Communities and Casual Gaming

I got an email the other day from someone working for asking if I could write something about their new casual gaming network. Just a couple of days latter the Casual Game Manifesto popped up on Gamasutra - let's see how the two go together. On an elementary level, delivers most of the stuff you'd expect these days from a casual gaming network. It offers players a persistent identity through screen names that can be viewed by others; it offers communication tools such as instant messaging, private messages and chat rooms; and it offers persistent material goods such as customisable "doofSpaces", placements on scoreboards and "medals" aka achievements.

There might be room for improvement in terms of giving players a persistent identity as there are no customisable avatars on offer and the management of the social structures could be refined by adding teams or gaming circles. Surely nothing too severe but this hints at one of the major flaws of doof: The games don't justify circles being formed around them.

This might also explain why, as far as I know, no demos are offered outside of the actual network; to get an expression one has to register with the site – to be confronted with flash games that are almost as basic as those annoying interactive ringtone ads ("Beat Santa in a drinking game to get a free ringtone"). Play "Jumpin Ride" and you'll see what I mean. Casual gaming does not necessarily have to equate with an (almost condescending) "basicness" as enough examples have demonstrated.

Accordingly the way the community features interact with the games are not overtly sophisticated. Sure, you can play them against each other but that's pretty much it in terms of integrating the game mechanisms with the community. On a basic level there's no possibility to integrate your avatar in the games (due to acute lack of avatars) nor on a structural level is the community organised around game-like mechanisms (which would turn it into some sort MMO, which, to be fair, doof does not aim for). Consequently persistent material goods in form of virtual items can't be merged with the games either.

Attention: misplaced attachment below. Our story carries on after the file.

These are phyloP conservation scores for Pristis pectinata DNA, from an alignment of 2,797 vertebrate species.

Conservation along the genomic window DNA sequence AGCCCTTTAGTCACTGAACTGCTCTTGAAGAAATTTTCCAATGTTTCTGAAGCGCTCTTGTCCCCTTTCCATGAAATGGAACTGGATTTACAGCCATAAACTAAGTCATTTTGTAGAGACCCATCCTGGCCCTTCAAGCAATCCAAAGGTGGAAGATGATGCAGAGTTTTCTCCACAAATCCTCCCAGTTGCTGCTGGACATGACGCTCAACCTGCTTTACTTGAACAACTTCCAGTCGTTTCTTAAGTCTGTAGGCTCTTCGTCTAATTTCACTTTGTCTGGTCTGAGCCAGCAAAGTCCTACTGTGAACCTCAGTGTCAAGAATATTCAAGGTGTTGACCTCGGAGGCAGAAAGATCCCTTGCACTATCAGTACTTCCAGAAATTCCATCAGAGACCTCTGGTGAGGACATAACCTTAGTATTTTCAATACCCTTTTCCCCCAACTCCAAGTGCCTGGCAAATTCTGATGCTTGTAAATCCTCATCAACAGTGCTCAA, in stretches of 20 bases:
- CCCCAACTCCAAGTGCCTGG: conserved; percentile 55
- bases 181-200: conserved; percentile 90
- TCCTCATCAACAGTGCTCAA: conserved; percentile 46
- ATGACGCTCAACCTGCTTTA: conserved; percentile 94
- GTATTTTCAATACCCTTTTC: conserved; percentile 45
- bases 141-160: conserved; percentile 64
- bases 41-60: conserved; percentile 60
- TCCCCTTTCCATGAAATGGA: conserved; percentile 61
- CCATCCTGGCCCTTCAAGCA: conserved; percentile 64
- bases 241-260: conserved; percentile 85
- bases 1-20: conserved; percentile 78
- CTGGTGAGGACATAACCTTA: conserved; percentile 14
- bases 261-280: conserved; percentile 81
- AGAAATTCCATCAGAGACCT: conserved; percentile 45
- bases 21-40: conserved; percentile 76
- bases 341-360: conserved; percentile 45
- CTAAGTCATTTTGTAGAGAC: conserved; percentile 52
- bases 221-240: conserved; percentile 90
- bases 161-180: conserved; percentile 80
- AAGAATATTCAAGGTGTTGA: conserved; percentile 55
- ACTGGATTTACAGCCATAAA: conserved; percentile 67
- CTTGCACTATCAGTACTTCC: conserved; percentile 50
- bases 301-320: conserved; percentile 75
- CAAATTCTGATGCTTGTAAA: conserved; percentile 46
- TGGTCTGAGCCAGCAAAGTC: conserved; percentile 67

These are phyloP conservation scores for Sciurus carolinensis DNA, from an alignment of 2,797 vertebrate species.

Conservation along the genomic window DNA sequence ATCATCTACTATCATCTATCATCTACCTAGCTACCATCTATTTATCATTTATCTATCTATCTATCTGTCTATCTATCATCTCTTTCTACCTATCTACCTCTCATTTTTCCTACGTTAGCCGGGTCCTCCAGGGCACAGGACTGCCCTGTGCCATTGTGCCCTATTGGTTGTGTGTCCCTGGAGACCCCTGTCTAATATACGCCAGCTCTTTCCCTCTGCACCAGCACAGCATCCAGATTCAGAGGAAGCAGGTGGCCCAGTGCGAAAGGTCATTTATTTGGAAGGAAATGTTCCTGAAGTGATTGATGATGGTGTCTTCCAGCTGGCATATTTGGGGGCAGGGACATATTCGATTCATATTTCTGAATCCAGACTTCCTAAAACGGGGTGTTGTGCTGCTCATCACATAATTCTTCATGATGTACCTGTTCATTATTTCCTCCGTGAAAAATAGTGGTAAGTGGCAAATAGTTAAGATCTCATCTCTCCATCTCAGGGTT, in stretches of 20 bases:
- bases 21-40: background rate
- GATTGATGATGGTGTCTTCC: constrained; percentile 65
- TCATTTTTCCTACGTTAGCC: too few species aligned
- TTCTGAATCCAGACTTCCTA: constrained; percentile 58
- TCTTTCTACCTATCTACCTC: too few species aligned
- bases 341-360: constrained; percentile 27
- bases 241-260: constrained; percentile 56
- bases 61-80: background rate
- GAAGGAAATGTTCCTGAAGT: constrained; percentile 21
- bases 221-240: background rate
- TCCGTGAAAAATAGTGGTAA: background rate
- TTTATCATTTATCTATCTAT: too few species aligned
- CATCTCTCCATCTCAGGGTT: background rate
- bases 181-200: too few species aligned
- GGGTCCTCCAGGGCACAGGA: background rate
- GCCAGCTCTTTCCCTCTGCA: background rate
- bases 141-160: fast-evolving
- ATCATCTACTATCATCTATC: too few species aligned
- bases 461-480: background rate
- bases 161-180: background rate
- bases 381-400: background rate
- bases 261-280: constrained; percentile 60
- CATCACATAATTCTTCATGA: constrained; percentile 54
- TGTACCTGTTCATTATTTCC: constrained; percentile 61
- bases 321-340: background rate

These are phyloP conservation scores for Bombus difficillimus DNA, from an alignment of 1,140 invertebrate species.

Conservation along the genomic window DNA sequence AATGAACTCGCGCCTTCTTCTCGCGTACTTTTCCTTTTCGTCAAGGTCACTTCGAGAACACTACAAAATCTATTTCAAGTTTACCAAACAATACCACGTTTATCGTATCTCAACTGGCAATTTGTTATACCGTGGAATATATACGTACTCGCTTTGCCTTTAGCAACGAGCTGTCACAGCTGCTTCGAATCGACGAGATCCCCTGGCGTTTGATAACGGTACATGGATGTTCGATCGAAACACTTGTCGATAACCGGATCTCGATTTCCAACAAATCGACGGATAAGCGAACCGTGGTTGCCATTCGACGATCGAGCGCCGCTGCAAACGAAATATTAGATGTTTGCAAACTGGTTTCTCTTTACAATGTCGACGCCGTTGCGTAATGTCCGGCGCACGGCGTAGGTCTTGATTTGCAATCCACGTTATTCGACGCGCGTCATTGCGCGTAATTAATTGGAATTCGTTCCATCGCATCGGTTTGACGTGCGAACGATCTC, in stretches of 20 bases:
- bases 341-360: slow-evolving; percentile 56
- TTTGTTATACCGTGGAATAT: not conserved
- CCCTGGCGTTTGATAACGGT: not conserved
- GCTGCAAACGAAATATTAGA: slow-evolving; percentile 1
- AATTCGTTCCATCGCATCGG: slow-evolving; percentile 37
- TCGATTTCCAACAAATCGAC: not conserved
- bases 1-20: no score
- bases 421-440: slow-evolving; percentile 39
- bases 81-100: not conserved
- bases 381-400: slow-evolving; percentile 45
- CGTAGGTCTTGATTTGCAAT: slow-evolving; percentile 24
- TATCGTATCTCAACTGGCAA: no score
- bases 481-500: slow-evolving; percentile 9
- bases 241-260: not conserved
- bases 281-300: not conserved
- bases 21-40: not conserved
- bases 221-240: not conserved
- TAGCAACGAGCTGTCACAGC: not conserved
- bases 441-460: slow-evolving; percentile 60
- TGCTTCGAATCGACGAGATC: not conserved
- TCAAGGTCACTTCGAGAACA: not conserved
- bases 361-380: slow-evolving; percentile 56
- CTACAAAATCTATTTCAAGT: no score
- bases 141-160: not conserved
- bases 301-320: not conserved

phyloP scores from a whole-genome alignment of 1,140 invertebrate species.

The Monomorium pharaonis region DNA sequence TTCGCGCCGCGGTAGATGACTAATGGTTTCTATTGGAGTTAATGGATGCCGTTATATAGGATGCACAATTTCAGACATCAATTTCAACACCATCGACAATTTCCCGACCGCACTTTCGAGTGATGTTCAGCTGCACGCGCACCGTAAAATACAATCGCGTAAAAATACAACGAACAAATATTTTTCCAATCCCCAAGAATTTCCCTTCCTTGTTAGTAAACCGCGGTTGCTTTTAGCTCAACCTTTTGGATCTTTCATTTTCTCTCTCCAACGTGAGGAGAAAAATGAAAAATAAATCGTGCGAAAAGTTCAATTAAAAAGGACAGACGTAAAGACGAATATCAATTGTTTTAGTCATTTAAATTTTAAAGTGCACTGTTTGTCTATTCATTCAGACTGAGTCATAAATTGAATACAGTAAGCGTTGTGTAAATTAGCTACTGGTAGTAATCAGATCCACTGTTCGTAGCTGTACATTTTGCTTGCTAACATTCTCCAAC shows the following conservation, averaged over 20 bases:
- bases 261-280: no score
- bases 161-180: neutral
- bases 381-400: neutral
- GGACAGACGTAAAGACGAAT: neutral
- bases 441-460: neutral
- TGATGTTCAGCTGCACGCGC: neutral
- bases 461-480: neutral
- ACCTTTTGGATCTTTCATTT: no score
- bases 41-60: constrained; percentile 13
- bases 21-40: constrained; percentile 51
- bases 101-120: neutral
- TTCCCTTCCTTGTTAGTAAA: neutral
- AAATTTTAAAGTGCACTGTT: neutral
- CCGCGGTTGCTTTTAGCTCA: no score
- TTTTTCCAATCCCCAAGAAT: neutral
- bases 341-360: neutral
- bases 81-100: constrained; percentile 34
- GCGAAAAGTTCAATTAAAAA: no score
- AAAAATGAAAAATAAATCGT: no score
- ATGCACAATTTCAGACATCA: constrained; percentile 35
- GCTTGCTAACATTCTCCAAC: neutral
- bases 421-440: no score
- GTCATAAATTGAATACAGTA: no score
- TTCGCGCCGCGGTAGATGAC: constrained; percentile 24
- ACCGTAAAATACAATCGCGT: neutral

Actually doof's persistent material goods mostly consist of one being able to play against another player. One starts with a limited number of credits, these are spent on two player tournaments (obviously the more entertaining option). If one wins the credits multiply, if one loses they diminish. Once they're gone they have to be bought with real world currency. Other than that your hard earned credits can also be spent on several gifts – the only virtual items available – that on one hand demonstrate how much time and energy a player has sunk into the game but one the other hand seem a bit detached from the rest (as, for example, they are not visible to other players during the game and can't be merged with the mechanics. But then again I never really got this whole gift thing on Facebook either).

Moreover the question arises how doof would be able to gain additional value through international operating deals. At least the German market can be written off as "doof" literally translates into "dumb" or "foolish" in my Vaterland.

To quote from the Gamasutra piece:

Treat portals as a customer acquisition tool. If you are using portals as a pure revenue source, you are thinking overly short term. When you start thinking of portals as a customer acquisition tool instead of your primary revenue generation channel, other opportunities emerge.


The future powerhouses of the casual games industry are companies that have the best attributes of both existing developers and portals, tied together by a rich meta-game experience The value driving these models is primarily based on socially rich communities, meaningful brands and highly reusable content. Disposable content, in the form of game mechanics that you play for a short period of time and then toss aside, make less sense from a financial perspective.

That's something the operators of might want to think about.